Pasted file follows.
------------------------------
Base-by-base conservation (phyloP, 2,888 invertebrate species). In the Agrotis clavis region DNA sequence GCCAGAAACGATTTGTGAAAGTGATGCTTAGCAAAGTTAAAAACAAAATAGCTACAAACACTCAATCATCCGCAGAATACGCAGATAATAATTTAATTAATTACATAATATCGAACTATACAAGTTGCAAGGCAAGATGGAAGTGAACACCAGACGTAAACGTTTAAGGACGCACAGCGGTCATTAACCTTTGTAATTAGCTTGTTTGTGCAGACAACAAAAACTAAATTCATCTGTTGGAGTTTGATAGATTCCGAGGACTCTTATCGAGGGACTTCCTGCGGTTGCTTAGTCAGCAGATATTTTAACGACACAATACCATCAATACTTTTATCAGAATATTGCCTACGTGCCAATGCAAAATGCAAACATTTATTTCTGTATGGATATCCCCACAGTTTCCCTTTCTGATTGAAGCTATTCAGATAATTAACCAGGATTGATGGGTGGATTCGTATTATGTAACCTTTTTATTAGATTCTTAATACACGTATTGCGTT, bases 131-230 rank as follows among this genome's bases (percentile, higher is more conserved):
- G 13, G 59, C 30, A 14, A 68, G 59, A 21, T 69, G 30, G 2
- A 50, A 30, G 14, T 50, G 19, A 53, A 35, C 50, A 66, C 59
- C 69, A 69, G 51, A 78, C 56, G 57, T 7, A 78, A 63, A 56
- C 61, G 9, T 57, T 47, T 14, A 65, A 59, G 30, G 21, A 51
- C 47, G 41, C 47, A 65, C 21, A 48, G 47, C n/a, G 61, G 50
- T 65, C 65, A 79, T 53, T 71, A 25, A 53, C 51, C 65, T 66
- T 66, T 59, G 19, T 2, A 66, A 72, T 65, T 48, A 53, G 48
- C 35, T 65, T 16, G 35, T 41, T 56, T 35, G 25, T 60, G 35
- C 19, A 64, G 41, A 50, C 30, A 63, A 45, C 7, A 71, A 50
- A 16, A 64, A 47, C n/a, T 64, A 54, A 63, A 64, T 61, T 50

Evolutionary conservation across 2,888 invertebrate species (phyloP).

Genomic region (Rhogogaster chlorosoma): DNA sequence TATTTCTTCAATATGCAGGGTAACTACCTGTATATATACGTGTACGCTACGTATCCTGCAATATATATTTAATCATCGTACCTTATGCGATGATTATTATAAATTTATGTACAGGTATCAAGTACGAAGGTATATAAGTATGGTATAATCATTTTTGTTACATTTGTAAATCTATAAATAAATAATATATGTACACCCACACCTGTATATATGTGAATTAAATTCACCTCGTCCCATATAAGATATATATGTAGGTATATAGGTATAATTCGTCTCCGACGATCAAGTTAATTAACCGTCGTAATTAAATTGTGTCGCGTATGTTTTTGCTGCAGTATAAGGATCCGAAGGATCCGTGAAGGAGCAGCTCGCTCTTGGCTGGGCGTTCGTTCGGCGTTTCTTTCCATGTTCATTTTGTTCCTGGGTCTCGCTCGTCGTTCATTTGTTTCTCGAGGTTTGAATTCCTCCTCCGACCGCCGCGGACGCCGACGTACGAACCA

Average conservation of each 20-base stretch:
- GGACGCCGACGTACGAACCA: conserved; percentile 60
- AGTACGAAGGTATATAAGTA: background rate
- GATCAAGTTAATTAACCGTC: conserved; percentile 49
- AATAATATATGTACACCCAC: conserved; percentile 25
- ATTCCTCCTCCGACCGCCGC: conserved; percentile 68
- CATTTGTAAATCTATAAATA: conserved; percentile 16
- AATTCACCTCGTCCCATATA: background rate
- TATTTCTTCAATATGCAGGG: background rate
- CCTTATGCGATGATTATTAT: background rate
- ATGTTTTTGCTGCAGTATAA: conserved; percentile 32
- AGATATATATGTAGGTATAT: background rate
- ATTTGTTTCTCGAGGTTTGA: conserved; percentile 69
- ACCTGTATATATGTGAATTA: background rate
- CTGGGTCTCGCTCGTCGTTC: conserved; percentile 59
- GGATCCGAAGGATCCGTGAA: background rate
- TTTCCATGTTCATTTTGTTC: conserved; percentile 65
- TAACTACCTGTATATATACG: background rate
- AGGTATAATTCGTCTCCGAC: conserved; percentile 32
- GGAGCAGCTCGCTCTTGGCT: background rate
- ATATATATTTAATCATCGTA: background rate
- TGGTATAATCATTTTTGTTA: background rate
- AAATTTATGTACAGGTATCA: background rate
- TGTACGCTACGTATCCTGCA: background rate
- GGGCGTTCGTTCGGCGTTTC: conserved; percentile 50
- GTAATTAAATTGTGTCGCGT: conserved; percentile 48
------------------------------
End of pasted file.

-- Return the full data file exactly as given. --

Base-by-base conservation (phyloP, 2,888 invertebrate species). In the Agrotis clavis region DNA sequence GCCAGAAACGATTTGTGAAAGTGATGCTTAGCAAAGTTAAAAACAAAATAGCTACAAACACTCAATCATCCGCAGAATACGCAGATAATAATTTAATTAATTACATAATATCGAACTATACAAGTTGCAAGGCAAGATGGAAGTGAACACCAGACGTAAACGTTTAAGGACGCACAGCGGTCATTAACCTTTGTAATTAGCTTGTTTGTGCAGACAACAAAAACTAAATTCATCTGTTGGAGTTTGATAGATTCCGAGGACTCTTATCGAGGGACTTCCTGCGGTTGCTTAGTCAGCAGATATTTTAACGACACAATACCATCAATACTTTTATCAGAATATTGCCTACGTGCCAATGCAAAATGCAAACATTTATTTCTGTATGGATATCCCCACAGTTTCCCTTTCTGATTGAAGCTATTCAGATAATTAACCAGGATTGATGGGTGGATTCGTATTATGTAACCTTTTTATTAGATTCTTAATACACGTATTGCGTT, bases 131-230 rank as follows among this genome's bases (percentile, higher is more conserved):
- G 13, G 59, C 30, A 14, A 68, G 59, A 21, T 69, G 30, G 2
- A 50, A 30, G 14, T 50, G 19, A 53, A 35, C 50, A 66, C 59
- C 69, A 69, G 51, A 78, C 56, G 57, T 7, A 78, A 63, A 56
- C 61, G 9, T 57, T 47, T 14, A 65, A 59, G 30, G 21, A 51
- C 47, G 41, C 47, A 65, C 21, A 48, G 47, C n/a, G 61, G 50
- T 65, C 65, A 79, T 53, T 71, A 25, A 53, C 51, C 65, T 66
- T 66, T 59, G 19, T 2, A 66, A 72, T 65, T 48, A 53, G 48
- C 35, T 65, T 16, G 35, T 41, T 56, T 35, G 25, T 60, G 35
- C 19, A 64, G 41, A 50, C 30, A 63, A 45, C 7, A 71, A 50
- A 16, A 64, A 47, C n/a, T 64, A 54, A 63, A 64, T 61, T 50

Evolutionary conservation across 2,888 invertebrate species (phyloP).

Genomic region (Rhogogaster chlorosoma): DNA sequence TATTTCTTCAATATGCAGGGTAACTACCTGTATATATACGTGTACGCTACGTATCCTGCAATATATATTTAATCATCGTACCTTATGCGATGATTATTATAAATTTATGTACAGGTATCAAGTACGAAGGTATATAAGTATGGTATAATCATTTTTGTTACATTTGTAAATCTATAAATAAATAATATATGTACACCCACACCTGTATATATGTGAATTAAATTCACCTCGTCCCATATAAGATATATATGTAGGTATATAGGTATAATTCGTCTCCGACGATCAAGTTAATTAACCGTCGTAATTAAATTGTGTCGCGTATGTTTTTGCTGCAGTATAAGGATCCGAAGGATCCGTGAAGGAGCAGCTCGCTCTTGGCTGGGCGTTCGTTCGGCGTTTCTTTCCATGTTCATTTTGTTCCTGGGTCTCGCTCGTCGTTCATTTGTTTCTCGAGGTTTGAATTCCTCCTCCGACCGCCGCGGACGCCGACGTACGAACCA

Average conservation of each 20-base stretch:
- GGACGCCGACGTACGAACCA: conserved; percentile 60
- AGTACGAAGGTATATAAGTA: background rate
- GATCAAGTTAATTAACCGTC: conserved; percentile 49
- AATAATATATGTACACCCAC: conserved; percentile 25
- ATTCCTCCTCCGACCGCCGC: conserved; percentile 68
- CATTTGTAAATCTATAAATA: conserved; percentile 16
- AATTCACCTCGTCCCATATA: background rate
- TATTTCTTCAATATGCAGGG: background rate
- CCTTATGCGATGATTATTAT: background rate
- ATGTTTTTGCTGCAGTATAA: conserved; percentile 32
- AGATATATATGTAGGTATAT: background rate
- ATTTGTTTCTCGAGGTTTGA: conserved; percentile 69
- ACCTGTATATATGTGAATTA: background rate
- CTGGGTCTCGCTCGTCGTTC: conserved; percentile 59
- GGATCCGAAGGATCCGTGAA: background rate
- TTTCCATGTTCATTTTGTTC: conserved; percentile 65
- TAACTACCTGTATATATACG: background rate
- AGGTATAATTCGTCTCCGAC: conserved; percentile 32
- GGAGCAGCTCGCTCTTGGCT: background rate
- ATATATATTTAATCATCGTA: background rate
- TGGTATAATCATTTTTGTTA: background rate
- AAATTTATGTACAGGTATCA: background rate
- TGTACGCTACGTATCCTGCA: background rate
- GGGCGTTCGTTCGGCGTTTC: conserved; percentile 50
- GTAATTAAATTGTGTCGCGT: conserved; percentile 48